paintings and metal heart sculpture
Lele Galer Gallery
Oil Paintings - Encaustic - Steel Sculpture - Public Art
Large scale and small oil paintings on canvas and wood. The focus is on texture and color to create an environment that captures my feeling of place. The place is real, but the artwork is an abstracted interpretation that recreates a sensual response to the place. I like trees because of the juxstapostion of the strong verticals amidst the background of undergrowth and light. My work distills what draw me to the magic of a forest: strength, light, calm and energy. When I paint temples and Roman ruins, I am drawn to the same strong vertical supports, aged in history, embued with light, and full of wisdom and spirit.
Non-abstracted paintings are usually from my travel photographs of pediment scuptural figures that like the trees and temples, carry history and strength and have a spiritual presence.
Small to medium scale encaustic painitings done on wood surface. Right now encaustics are more of an experimental medium for me, and are more successful if they are married with a photographic image that I have taken. The encaustic medium is a mixture of hot wax medium with color pigment, which is then torched and burnished and layered. I like the atmospheric quality of the wax and the ability to manipulate the textures from high sheen to matted and pitted. The more I work the image, the more layers and subtle lights and colors emerge to create an atmosphere that acts as a kind of periscope into another world. There is a gem-like quality to encaustics that I love, and the adventure of painting encaustic is a whole lot of fun.
After taking a summer workshop with artist Stan Smokler, I have been hooked on this rather dangerous and thrilling art form. The feeling of my steel works is the exact opposite of my two dimensional works. There is no sense of peace and calming of the spirit in my metal works - they are all about bound and unbound energy. When I work with steel, the steel chards are my paint strokes, which are bent and hammered and torched to stay in form, but resist the restraints of my efforts. I prefer using found steel from salvage yards, that has a history and is already rusted and warped into unearthly shapes. I am intrigued with the steel and will show all my welded marks, scratches and rust, revealing my attempts to rein in this metal force of nature.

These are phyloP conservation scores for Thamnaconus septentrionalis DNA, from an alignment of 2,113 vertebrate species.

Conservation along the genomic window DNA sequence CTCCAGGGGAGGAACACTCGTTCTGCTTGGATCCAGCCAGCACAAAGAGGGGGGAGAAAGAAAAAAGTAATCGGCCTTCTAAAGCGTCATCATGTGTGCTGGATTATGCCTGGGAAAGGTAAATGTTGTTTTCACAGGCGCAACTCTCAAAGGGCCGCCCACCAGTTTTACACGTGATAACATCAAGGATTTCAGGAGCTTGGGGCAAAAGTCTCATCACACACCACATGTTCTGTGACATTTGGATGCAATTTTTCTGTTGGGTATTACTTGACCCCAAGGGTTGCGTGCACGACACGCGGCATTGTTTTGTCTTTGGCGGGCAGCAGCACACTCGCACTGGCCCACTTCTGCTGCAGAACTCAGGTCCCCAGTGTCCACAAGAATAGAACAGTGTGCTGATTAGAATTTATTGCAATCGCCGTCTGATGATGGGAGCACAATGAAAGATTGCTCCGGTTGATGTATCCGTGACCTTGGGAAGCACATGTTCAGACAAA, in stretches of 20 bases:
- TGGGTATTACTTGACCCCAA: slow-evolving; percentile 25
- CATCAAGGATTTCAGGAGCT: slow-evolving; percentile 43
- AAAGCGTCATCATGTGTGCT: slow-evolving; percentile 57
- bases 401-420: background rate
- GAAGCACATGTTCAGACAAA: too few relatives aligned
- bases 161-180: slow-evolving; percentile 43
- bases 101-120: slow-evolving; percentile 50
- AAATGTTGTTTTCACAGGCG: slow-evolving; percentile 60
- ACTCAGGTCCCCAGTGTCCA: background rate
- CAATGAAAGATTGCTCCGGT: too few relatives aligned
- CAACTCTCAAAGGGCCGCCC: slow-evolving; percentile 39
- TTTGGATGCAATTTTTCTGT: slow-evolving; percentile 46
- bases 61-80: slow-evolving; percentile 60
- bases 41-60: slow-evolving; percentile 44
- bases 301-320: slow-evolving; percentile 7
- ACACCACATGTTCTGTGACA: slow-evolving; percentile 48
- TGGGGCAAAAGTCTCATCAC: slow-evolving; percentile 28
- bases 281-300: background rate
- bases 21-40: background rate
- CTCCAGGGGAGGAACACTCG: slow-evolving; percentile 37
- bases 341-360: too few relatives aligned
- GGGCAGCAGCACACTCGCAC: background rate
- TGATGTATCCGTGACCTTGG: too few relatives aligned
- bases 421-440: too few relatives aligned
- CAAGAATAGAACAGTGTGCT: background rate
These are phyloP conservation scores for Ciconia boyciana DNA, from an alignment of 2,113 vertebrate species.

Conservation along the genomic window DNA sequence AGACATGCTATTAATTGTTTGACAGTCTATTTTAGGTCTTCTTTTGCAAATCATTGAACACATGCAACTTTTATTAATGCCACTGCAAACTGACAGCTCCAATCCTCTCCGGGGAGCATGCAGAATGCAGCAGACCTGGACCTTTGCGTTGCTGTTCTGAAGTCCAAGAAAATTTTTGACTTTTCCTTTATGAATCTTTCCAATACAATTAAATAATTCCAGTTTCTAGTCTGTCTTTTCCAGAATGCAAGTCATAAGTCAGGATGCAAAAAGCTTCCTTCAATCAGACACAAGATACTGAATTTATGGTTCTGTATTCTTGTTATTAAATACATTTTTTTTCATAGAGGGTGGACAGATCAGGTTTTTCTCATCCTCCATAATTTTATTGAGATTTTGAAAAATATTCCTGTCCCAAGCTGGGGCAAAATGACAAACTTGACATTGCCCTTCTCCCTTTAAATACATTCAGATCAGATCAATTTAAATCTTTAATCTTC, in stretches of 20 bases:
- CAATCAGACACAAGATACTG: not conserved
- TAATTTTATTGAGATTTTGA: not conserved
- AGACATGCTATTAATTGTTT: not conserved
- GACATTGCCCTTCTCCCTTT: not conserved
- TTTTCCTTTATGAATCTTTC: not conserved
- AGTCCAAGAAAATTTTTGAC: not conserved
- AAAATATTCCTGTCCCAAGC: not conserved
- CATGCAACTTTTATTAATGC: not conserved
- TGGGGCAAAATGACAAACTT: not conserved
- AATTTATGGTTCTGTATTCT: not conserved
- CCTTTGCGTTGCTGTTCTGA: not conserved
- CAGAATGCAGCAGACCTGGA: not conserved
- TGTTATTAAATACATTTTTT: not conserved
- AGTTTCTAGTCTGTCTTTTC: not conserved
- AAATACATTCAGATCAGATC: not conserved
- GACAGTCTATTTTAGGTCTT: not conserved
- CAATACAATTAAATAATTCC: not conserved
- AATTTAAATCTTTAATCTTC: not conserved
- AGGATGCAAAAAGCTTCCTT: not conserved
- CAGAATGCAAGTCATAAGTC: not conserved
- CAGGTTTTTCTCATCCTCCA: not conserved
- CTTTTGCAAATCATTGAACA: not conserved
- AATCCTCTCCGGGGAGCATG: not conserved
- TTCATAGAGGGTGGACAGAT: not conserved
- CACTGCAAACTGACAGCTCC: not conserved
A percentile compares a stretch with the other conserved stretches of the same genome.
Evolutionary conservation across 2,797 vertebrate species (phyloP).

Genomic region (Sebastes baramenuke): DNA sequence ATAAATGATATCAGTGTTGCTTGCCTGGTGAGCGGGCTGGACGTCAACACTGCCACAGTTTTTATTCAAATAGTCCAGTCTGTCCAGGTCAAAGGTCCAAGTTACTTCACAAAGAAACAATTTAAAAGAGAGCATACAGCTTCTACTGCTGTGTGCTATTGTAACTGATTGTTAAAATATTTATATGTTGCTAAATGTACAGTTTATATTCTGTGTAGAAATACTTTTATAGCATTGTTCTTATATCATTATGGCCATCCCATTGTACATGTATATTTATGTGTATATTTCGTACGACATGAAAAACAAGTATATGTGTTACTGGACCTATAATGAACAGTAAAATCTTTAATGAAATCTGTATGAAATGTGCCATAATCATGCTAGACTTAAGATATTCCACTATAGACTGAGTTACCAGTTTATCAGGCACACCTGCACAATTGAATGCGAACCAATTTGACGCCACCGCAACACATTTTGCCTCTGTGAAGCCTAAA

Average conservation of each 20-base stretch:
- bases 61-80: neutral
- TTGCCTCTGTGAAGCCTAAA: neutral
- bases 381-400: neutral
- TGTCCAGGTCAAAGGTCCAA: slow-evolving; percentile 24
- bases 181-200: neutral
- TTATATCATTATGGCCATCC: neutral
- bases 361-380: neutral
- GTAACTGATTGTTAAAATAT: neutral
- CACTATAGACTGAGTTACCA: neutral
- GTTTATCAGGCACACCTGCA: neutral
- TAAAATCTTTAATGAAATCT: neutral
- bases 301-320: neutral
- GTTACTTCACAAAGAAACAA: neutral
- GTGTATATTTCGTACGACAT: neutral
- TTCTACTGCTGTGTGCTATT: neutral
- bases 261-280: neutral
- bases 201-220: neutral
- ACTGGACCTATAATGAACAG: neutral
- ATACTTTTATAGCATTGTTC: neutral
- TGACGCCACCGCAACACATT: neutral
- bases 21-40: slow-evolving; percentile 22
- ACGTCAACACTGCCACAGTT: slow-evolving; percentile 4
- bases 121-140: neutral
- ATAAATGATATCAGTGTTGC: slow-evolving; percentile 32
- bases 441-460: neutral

I started in public art as a way to be in the schools with my children, but once I got involved it took on a life of its own. The impact of public art in a setting is powerful and transformative at every stage of the process, particularly if the public is involved in creating it. In the schools, I worked with from ten to five hundred children and adults on a given project, and unlike personal artwork, I had to be extremely organized, patient, and obey the dictates of whomever owned the building. I have completed over 70 public art projects, and my favorite ones were a year-long history mural in Mount Kisco Elementary, the Cafeteria at Unionville Elementary, the exterior of Tick Tock Early Learning Center, the flag at Pocopson Elementary, the glass mosaic at Unionville High School entryway, the entrance to Westtown Middle School and the Sendak mural in the Pocopson Library. The most successful projects were mosaics. Mosiacs do not lose their vitality over time; they are tough to mess up, and the best thing is that children of any age and ability can work with these small bright colors. They remember what pieces they placed. Mosaics are also fragments of broken plates and cups, which is an opportunity for the public to collaborate on a piece even if they do not set it in cement.